Only it doesn’t go away, of course it doesn’t. We can steel ourselves against it, busy ourselves with other things, try to push it off on someone else, but it is always still there waiting to be tended, assimilated, finally healed. For me, at least, it’s like waking up with a toothache (and I have some experience with this of late.) It is typical of me to wait a day or two, hoping for the pain to subside, letting myself believe that maybe it was a temporary aberration. It never is, of course. A trip to the dentist always follows along with more pain usually before healing finally comes.
Toothaches and worse will come to all of us.
Indeed, that little one we baptized yesterday will know wondrous things in his life, no doubt. But he will also suffer skinned knees and bruised hearts. No doubt more than once. His parents will let him down, his teachers will not always recognize his potential, his friends will betray him. He will love and not have that love returned to him. Eventually, he will stand at gravesides and weep. And yes, as he is raised to have the heart of Jesus, this very world will break his heart again and again.
Little George will suffer, as we all do. But what I am wondering now is how this faith we hold and which promises to hold us can accompany him in all of that, enabling his heart to be softened, his resolve to go deeper, his courage to be greater, his hope to expand rather than hardening him, weakening him, stealing his courage, shrinking his hope.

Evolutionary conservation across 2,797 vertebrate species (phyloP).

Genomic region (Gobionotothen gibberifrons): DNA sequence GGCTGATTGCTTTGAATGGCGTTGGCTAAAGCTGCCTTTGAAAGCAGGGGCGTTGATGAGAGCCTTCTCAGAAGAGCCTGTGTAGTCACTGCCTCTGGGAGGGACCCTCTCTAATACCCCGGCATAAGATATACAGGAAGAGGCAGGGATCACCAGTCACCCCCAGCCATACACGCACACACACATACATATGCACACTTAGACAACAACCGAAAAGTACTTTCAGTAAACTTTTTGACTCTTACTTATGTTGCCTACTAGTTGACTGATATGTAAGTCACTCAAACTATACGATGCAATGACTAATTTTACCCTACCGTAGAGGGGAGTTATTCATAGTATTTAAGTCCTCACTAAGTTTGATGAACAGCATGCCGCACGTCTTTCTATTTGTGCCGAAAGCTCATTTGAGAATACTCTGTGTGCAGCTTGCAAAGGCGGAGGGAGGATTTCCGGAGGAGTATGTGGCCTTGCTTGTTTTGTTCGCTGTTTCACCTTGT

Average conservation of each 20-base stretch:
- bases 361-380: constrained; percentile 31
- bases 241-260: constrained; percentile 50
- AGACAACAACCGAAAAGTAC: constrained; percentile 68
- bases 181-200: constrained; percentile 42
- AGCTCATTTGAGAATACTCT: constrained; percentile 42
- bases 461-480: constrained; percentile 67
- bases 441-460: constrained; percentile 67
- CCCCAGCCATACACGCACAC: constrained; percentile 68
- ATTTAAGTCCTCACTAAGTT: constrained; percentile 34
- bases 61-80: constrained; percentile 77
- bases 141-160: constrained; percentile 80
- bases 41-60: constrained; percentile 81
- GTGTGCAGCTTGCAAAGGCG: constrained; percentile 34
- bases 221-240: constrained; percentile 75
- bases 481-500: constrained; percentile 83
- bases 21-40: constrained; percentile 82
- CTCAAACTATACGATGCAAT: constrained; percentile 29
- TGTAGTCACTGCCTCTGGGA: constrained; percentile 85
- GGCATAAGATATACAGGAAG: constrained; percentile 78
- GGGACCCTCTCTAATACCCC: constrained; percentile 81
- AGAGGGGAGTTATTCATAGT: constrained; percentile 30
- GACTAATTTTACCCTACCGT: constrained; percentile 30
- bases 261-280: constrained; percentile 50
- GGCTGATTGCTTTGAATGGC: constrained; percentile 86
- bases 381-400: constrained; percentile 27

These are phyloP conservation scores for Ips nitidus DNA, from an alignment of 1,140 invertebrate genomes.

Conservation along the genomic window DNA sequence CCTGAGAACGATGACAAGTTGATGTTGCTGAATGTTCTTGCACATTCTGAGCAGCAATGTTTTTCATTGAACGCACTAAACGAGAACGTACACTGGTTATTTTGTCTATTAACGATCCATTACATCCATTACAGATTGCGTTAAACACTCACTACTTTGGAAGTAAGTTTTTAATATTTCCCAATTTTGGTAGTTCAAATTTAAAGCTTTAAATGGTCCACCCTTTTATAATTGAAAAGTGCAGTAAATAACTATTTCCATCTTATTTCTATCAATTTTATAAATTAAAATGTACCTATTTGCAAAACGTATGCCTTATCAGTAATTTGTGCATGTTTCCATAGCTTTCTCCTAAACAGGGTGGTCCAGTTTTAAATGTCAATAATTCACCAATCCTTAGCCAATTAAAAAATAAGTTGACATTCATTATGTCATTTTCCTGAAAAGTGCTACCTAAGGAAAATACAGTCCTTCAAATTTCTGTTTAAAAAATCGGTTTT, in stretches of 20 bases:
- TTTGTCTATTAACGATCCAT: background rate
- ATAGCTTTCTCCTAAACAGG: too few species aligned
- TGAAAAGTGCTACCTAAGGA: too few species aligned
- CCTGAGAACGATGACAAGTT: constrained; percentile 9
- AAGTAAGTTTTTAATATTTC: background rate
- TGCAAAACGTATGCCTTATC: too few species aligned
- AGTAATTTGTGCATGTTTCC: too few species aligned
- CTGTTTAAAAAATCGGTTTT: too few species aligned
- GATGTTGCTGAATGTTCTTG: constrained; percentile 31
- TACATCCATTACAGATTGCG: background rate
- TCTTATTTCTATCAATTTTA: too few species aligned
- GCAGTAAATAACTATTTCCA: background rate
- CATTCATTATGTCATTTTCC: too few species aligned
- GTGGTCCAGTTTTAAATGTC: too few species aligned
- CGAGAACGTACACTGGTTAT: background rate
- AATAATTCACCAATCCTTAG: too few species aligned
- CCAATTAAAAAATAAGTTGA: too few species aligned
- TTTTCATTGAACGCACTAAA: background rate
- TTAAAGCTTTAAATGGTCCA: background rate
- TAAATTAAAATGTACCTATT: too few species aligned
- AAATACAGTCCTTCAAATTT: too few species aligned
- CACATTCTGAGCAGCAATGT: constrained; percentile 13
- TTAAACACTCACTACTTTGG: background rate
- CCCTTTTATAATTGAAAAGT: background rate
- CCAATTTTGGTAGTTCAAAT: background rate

For this is the way of Jesus, is it not?
So it is these days that I am reading Richard Rohr’s The Wisdom Pattern. (If you subscribe to his newsletter, you know the concepts he lays out there.) And I am wondering at what it means to walk into the suffering, instead of avoiding it. I am wondering how the pain we all experience might just be transformed when it is not ignored or avoided. Indeed, I am wondering what it looks like to do this as Jesus did, leaning always into the love and grace and power of God.
I don’t fully know yet (as none of us do), but I am getting a sense of what this might be in this very challenging time as I am little by little seeking to do just this and I am finding that somehow gratitude deepens and hope renews. And I have to say this is especially so. I am grateful for those who willingly walk with me into that darkness.
And so it is these days I am more sure than ever that we do what matters most as we seek to nurture our small ones, our young ones, into this way of being, living, suffering, renewing, healing, hoping…
Indeed, it seems to me this may be the very best we can give them so that the cynicism and the suffering and the backward values of this world will not destroy them.
More and more I believe this to be so. What do you think?
- How are we called to hear Paul’s words to the Philippians today? What does it mean to you to walk into suffering as Jesus did instead of avoiding it?
- How might we pass this gift along to those whose nurturing in faith is entrusted to us?
- Are you familiar with Rohr’s Wisdom Pattern? Does it ring true for you?